In addition, we all know that in the Paris Airshow in June we also ordered 20 new Boeing 737 of the MAX family. The Boeing 737-MAX is currently being established by Boeing and it is expected that by the end of 2017 the new type of Boeing aircraft will first be delivered to Boeing costumers around the world.
We hope that right after the first launch of the 737 MAX, Sriwijaya could get one or two from Boeing to support our existing fleet in Indonesia. We expect that in 2018 and 2019 we can receive all the 20 Boeing 737 MAXes we ordered at the Paris Airshow.
Any plan to expand new domestic routes? If so, what are the new routes to be opened?
We have our commitment to expand our wings to any possible routes in Indonesia. We will open new routes to any airports in Indonesia that have runways that could facilitate the Boeing 737 family we currently have. We also plan to add flight frequencies on existing routes.
Currently, Sriwijaya manages to fly to all regions in Indonesia that have airports like Java, Papua, Sulawesi and Kalimantan, as well as Sumatra. We encourage local administrations to build their airports or to expand their runways so that Sriwijaya could fly there to bring in passengers. Regions that do not have airports will be left behind. If regions are accessible by air travel, then it will be easier for investors to come see potential business investments. The point is we are closely watching any local administrations' moves to build new airports or to widen their runways.
What has Sriwijaya prepared to face the ever-challenging and competitive domestic and regional market in the upcoming ASEAN Economic Community (AEC)?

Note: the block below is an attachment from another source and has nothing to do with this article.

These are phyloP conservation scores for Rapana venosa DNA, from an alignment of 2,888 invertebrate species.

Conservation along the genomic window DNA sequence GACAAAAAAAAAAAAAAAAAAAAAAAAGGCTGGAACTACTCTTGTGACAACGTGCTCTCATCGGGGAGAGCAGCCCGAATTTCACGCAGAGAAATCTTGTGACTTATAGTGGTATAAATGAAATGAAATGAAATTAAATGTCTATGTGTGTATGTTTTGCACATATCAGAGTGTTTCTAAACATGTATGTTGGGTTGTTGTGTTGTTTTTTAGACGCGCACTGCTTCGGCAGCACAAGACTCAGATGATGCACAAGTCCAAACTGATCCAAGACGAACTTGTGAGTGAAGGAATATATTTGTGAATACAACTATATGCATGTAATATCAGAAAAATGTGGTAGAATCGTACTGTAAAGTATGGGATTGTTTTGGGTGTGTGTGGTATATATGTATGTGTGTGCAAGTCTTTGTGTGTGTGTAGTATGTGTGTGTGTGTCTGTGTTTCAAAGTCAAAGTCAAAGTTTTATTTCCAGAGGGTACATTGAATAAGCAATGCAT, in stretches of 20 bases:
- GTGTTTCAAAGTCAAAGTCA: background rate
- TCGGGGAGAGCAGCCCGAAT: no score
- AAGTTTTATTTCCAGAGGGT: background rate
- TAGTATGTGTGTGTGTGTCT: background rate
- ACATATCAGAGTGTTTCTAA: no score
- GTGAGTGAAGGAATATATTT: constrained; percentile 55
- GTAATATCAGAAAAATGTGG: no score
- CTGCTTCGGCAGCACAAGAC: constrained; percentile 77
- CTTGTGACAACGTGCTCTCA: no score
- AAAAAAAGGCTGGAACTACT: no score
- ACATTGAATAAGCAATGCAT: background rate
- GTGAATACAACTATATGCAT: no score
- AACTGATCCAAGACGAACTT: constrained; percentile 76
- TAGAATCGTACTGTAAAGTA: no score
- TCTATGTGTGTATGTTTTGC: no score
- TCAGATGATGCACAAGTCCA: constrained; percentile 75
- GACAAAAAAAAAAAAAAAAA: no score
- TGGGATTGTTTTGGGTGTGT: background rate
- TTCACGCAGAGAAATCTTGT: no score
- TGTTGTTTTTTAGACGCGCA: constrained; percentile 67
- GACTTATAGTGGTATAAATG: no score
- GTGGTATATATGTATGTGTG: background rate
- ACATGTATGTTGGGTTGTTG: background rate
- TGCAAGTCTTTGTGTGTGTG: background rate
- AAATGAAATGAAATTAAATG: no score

We have to be ready to face it. There is no special preparation for it as we have been preparing things to face it for a long time. We will always provide better services for passengers. With the good services we are offering now we let people choose their preferences.
We always keep our good image up. We believe that people now want to buy time efficiency, that's why we will always improve our OTP level. With the current abilities that we have, Sriwijaya is not afraid to face the open skies battle. We will move forward for sure.
We will add more regional routes in addition to our existing regional routes, including to Beijing, Hangzhou, Guilin, Ningbo, Guangzhou, Nanking, Chengdu, Chongqing and Pudong from Denpasar in Bali. As of today, Sriwijaya also flies to Penang, Terengganu and Ipoh in neighboring Malaysia and Dili in Timor Leste.
Our international routes for sure help develop Indonesia's tourism and economy. Think about this, for example: An airplane could carry a total of 190 Chinese tourists to Indonesia. Each of them would bring with them, let's say, a minimum of $100 to Indonesia. They will spend the money to buy food and souvenirs in Indonesia and it will help increase people's income per capita because workers like taxi drivers and food sellers would get benefits from the presence of international tourists in Indonesia.